Wasteland Kings

I saw the Pixar movie Inside Out a few days ago and really enjoyed it. I’m a pretty big fan of most Pixar movies and this one lived up to the expectations set by the other movies. It also delivered on another level because it pointed out a powerful truth in my life.

It showed me that I’ve been trying to find enough joy, fun, and satisfaction to smother all the sadness I’ve experienced in my life.

My story has had it’s fair share of sadness and I haven’t always known how to process it. Losing my dad was like getting hit by an emotional train and slowly losing my mom was even worse. I never wanted to admit that I was hurt and struggling so I just stuffed down all the pain and sadness.

At some point, this stuffing strategy became a smothering strategy. I thought I could get rid of all the sadness if I experienced enough fun, joy, and satisfaction. Over the last few years, I’ve experienced a constant cycle of great expectations and then despair because I could never get enough joy and fun to make up for all the sadness.

Watching the movie really hit home with me because the same tension between joy and sadness plays out in the story. The emotions of sadness and joy are personified into actual characters in the movie. I found myself passionately rooting against the character Sadness in my mind even though she’s not displayed as an evil character.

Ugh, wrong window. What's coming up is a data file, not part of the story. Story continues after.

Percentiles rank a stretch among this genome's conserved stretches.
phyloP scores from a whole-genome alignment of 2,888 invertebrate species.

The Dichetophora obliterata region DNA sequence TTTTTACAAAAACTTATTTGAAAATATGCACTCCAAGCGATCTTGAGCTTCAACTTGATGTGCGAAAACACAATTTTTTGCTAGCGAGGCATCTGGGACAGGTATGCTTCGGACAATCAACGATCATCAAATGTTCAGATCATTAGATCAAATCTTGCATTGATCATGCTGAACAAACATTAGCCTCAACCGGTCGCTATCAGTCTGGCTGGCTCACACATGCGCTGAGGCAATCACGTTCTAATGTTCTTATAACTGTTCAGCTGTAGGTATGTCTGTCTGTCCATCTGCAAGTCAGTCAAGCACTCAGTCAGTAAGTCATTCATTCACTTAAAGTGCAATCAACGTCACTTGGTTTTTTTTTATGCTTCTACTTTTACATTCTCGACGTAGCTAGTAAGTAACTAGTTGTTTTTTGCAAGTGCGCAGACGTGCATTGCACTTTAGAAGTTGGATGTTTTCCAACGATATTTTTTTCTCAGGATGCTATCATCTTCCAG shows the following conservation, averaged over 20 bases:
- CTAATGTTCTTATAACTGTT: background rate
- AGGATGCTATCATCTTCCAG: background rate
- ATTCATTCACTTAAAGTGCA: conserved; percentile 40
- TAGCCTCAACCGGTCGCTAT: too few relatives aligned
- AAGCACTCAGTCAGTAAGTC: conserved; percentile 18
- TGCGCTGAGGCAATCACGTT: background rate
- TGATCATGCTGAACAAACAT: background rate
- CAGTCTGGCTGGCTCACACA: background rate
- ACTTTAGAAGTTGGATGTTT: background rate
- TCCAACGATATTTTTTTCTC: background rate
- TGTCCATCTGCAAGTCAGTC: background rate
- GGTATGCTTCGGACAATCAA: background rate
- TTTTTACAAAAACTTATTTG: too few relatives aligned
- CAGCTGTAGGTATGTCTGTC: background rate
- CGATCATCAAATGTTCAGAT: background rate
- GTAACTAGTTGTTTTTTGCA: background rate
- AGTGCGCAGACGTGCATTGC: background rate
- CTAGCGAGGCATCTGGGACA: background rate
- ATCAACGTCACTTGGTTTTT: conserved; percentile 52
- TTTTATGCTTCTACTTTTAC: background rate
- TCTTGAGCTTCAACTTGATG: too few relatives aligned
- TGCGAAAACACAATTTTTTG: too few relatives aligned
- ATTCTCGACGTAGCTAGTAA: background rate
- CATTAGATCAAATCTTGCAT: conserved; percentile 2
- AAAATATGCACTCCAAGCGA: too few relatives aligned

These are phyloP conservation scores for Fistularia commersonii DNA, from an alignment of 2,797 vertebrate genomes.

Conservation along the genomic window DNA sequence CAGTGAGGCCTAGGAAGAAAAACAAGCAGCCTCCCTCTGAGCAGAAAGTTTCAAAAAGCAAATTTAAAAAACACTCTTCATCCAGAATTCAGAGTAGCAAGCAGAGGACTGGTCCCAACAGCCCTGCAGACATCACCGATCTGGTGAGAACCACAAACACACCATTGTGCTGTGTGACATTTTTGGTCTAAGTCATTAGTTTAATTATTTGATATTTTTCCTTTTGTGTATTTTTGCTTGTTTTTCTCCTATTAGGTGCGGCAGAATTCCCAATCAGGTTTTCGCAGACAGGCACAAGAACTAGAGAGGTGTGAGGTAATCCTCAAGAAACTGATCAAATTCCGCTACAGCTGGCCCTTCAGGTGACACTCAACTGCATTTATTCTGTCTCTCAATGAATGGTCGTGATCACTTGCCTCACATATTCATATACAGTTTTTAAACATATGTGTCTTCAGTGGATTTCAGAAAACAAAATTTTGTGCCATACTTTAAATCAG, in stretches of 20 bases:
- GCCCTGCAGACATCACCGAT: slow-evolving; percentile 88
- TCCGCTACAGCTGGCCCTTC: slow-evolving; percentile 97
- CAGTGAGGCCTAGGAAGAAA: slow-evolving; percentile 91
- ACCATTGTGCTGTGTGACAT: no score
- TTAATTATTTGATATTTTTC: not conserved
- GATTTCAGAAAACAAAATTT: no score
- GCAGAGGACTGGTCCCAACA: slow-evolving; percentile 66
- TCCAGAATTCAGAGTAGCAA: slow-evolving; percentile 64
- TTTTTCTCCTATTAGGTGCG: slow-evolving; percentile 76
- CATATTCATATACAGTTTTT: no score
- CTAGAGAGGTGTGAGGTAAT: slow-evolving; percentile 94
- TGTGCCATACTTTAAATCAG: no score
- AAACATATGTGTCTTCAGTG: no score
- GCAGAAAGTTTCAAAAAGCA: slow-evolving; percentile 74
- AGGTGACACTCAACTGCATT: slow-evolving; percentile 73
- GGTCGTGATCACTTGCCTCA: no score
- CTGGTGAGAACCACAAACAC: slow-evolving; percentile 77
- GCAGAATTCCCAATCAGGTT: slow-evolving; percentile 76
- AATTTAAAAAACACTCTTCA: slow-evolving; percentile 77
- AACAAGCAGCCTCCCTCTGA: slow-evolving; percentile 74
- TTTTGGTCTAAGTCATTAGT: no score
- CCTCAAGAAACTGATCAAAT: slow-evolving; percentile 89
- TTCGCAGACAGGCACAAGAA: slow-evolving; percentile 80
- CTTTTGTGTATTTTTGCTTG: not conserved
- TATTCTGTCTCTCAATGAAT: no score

While this was in part due to how the story and characters were crafted, the intensity of my response came from my own smothering strategy. I want to defeat all the sadness in my heart by getting enough joy and that desire trains me to think in a certain way.

For starters, I see many things in a polarized fashion because something will either help me cover up the sadness or it won’t. This is a slightly stressful and not very healthy way of looking at life. It also creates a small break in all of my relationships because I’m rarely sharing the exact same goal as those around me.

That subtle shift in motive makes a powerful difference when it comes to working side by side with someone and developing relational intimacy. Now that I think of it, many of my best relationships were formed when I became so worn down physically or emotionally that my smother strategy had to be temporarily forgotten.

This strategy also makes me question whether all of my relationships, whether they be friends or mentors, will continue to provide the same level of satisfaction in the future. I deal with some separation anxiety and it causes me to wonder if people will stop caring about me and step out of my life. When this combines with my smothering strategy, I end up struggling with powerful doubts and questions in most of my relationships.

That struggle distracts me from enjoying my relationships and drains away emotional strength.

All of this is quite new to me and writing this post is a part of processing through it. While I’m not sure how I will tackle it going forward, I know it’s good to get it out in the open. Like every other problem, this is an opportunity to work through something with my Father who cares about me more than I know.

God uses all kinds of things to show us truth and we just have to keep our eyes open for these powerful realizations. Has God shown you anything recently? Could you do a better job of keeping your eyes open for His lessons? What are the roles joy and sadness play in your life?

By the way, this will be my last Thursday post for the foreseeable future. I want to spend more time working on my fiction project so I’ll be cutting my posts down to once a week.  

Image Copyright: Tom

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One Mission
Losing Heart

Matthew Rial